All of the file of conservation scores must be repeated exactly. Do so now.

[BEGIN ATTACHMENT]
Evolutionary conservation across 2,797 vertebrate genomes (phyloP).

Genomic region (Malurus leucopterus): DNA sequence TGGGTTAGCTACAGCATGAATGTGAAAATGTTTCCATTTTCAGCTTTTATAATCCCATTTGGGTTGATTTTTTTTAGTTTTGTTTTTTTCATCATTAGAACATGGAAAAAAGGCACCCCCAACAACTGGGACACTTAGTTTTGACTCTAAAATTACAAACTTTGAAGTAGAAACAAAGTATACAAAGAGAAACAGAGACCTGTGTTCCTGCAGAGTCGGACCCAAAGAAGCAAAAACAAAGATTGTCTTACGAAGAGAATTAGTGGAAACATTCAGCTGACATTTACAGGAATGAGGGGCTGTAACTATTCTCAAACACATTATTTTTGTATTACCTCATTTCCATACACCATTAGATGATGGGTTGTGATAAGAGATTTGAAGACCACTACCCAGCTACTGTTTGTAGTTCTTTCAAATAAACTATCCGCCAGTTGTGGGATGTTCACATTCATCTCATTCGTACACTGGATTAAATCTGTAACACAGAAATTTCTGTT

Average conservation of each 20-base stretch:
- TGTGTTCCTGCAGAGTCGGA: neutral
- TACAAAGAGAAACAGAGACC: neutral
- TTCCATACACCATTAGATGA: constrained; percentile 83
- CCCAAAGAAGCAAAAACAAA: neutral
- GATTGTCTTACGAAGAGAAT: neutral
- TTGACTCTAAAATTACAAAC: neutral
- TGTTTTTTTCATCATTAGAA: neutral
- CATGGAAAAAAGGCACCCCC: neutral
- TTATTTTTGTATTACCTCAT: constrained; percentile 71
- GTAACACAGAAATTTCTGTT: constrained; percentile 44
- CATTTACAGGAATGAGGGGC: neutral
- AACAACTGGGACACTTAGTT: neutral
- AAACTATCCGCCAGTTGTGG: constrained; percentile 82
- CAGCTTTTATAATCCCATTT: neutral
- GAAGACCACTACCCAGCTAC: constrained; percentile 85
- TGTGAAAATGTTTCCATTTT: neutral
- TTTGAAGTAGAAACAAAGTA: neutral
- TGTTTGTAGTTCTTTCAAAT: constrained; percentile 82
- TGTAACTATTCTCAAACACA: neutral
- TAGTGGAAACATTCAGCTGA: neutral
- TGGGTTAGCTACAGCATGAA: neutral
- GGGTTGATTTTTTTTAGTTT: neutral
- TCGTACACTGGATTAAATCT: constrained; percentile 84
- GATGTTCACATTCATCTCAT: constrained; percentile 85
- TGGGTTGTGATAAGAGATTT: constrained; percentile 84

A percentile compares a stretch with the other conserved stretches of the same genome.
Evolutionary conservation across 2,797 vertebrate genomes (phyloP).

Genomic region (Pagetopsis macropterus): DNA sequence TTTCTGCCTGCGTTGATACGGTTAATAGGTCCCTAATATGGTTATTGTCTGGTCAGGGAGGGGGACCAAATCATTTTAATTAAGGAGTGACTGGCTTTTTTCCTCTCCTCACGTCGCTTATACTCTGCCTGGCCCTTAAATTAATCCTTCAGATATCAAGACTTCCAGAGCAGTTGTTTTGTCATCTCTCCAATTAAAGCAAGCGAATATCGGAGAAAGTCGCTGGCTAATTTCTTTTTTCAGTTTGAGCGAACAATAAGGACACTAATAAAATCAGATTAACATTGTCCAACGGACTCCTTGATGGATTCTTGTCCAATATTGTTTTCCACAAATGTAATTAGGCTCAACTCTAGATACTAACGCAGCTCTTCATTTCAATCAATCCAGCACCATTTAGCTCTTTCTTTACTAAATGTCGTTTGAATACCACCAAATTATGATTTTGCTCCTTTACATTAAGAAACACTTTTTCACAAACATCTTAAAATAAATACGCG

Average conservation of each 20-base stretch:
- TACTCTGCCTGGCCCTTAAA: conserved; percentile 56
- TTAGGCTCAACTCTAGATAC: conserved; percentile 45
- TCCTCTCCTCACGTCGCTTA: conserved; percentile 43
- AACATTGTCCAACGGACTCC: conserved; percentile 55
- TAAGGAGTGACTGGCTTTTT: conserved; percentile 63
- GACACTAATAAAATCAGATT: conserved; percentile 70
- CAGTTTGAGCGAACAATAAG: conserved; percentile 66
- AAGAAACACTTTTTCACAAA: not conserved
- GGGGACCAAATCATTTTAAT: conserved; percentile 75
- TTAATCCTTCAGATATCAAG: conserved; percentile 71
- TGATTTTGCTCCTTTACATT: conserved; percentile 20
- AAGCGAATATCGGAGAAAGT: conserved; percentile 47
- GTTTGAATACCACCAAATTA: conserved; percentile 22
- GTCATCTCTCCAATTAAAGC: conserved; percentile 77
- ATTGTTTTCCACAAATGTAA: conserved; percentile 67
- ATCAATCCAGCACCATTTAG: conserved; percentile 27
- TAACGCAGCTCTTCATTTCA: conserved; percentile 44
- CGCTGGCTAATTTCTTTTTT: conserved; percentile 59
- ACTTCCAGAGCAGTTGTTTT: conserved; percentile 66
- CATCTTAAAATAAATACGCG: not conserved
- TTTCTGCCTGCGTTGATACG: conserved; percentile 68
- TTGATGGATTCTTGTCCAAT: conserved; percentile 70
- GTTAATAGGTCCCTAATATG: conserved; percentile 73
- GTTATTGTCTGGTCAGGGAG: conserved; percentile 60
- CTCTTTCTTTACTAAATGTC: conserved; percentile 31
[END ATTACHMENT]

Evolutionary conservation across 2,797 vertebrate genomes (phyloP).

Genomic region (Malurus leucopterus): DNA sequence TGGGTTAGCTACAGCATGAATGTGAAAATGTTTCCATTTTCAGCTTTTATAATCCCATTTGGGTTGATTTTTTTTAGTTTTGTTTTTTTCATCATTAGAACATGGAAAAAAGGCACCCCCAACAACTGGGACACTTAGTTTTGACTCTAAAATTACAAACTTTGAAGTAGAAACAAAGTATACAAAGAGAAACAGAGACCTGTGTTCCTGCAGAGTCGGACCCAAAGAAGCAAAAACAAAGATTGTCTTACGAAGAGAATTAGTGGAAACATTCAGCTGACATTTACAGGAATGAGGGGCTGTAACTATTCTCAAACACATTATTTTTGTATTACCTCATTTCCATACACCATTAGATGATGGGTTGTGATAAGAGATTTGAAGACCACTACCCAGCTACTGTTTGTAGTTCTTTCAAATAAACTATCCGCCAGTTGTGGGATGTTCACATTCATCTCATTCGTACACTGGATTAAATCTGTAACACAGAAATTTCTGTT

Average conservation of each 20-base stretch:
- TGTGTTCCTGCAGAGTCGGA: neutral
- TACAAAGAGAAACAGAGACC: neutral
- TTCCATACACCATTAGATGA: constrained; percentile 83
- CCCAAAGAAGCAAAAACAAA: neutral
- GATTGTCTTACGAAGAGAAT: neutral
- TTGACTCTAAAATTACAAAC: neutral
- TGTTTTTTTCATCATTAGAA: neutral
- CATGGAAAAAAGGCACCCCC: neutral
- TTATTTTTGTATTACCTCAT: constrained; percentile 71
- GTAACACAGAAATTTCTGTT: constrained; percentile 44
- CATTTACAGGAATGAGGGGC: neutral
- AACAACTGGGACACTTAGTT: neutral
- AAACTATCCGCCAGTTGTGG: constrained; percentile 82
- CAGCTTTTATAATCCCATTT: neutral
- GAAGACCACTACCCAGCTAC: constrained; percentile 85
- TGTGAAAATGTTTCCATTTT: neutral
- TTTGAAGTAGAAACAAAGTA: neutral
- TGTTTGTAGTTCTTTCAAAT: constrained; percentile 82
- TGTAACTATTCTCAAACACA: neutral
- TAGTGGAAACATTCAGCTGA: neutral
- TGGGTTAGCTACAGCATGAA: neutral
- GGGTTGATTTTTTTTAGTTT: neutral
- TCGTACACTGGATTAAATCT: constrained; percentile 84
- GATGTTCACATTCATCTCAT: constrained; percentile 85
- TGGGTTGTGATAAGAGATTT: constrained; percentile 84

A percentile compares a stretch with the other conserved stretches of the same genome.
Evolutionary conservation across 2,797 vertebrate genomes (phyloP).

Genomic region (Pagetopsis macropterus): DNA sequence TTTCTGCCTGCGTTGATACGGTTAATAGGTCCCTAATATGGTTATTGTCTGGTCAGGGAGGGGGACCAAATCATTTTAATTAAGGAGTGACTGGCTTTTTTCCTCTCCTCACGTCGCTTATACTCTGCCTGGCCCTTAAATTAATCCTTCAGATATCAAGACTTCCAGAGCAGTTGTTTTGTCATCTCTCCAATTAAAGCAAGCGAATATCGGAGAAAGTCGCTGGCTAATTTCTTTTTTCAGTTTGAGCGAACAATAAGGACACTAATAAAATCAGATTAACATTGTCCAACGGACTCCTTGATGGATTCTTGTCCAATATTGTTTTCCACAAATGTAATTAGGCTCAACTCTAGATACTAACGCAGCTCTTCATTTCAATCAATCCAGCACCATTTAGCTCTTTCTTTACTAAATGTCGTTTGAATACCACCAAATTATGATTTTGCTCCTTTACATTAAGAAACACTTTTTCACAAACATCTTAAAATAAATACGCG

Average conservation of each 20-base stretch:
- TACTCTGCCTGGCCCTTAAA: conserved; percentile 56
- TTAGGCTCAACTCTAGATAC: conserved; percentile 45
- TCCTCTCCTCACGTCGCTTA: conserved; percentile 43
- AACATTGTCCAACGGACTCC: conserved; percentile 55
- TAAGGAGTGACTGGCTTTTT: conserved; percentile 63
- GACACTAATAAAATCAGATT: conserved; percentile 70
- CAGTTTGAGCGAACAATAAG: conserved; percentile 66
- AAGAAACACTTTTTCACAAA: not conserved
- GGGGACCAAATCATTTTAAT: conserved; percentile 75
- TTAATCCTTCAGATATCAAG: conserved; percentile 71
- TGATTTTGCTCCTTTACATT: conserved; percentile 20
- AAGCGAATATCGGAGAAAGT: conserved; percentile 47
- GTTTGAATACCACCAAATTA: conserved; percentile 22
- GTCATCTCTCCAATTAAAGC: conserved; percentile 77
- ATTGTTTTCCACAAATGTAA: conserved; percentile 67
- ATCAATCCAGCACCATTTAG: conserved; percentile 27
- TAACGCAGCTCTTCATTTCA: conserved; percentile 44
- CGCTGGCTAATTTCTTTTTT: conserved; percentile 59
- ACTTCCAGAGCAGTTGTTTT: conserved; percentile 66
- CATCTTAAAATAAATACGCG: not conserved
- TTTCTGCCTGCGTTGATACG: conserved; percentile 68
- TTGATGGATTCTTGTCCAAT: conserved; percentile 70
- GTTAATAGGTCCCTAATATG: conserved; percentile 73
- GTTATTGTCTGGTCAGGGAG: conserved; percentile 60
- CTCTTTCTTTACTAAATGTC: conserved; percentile 31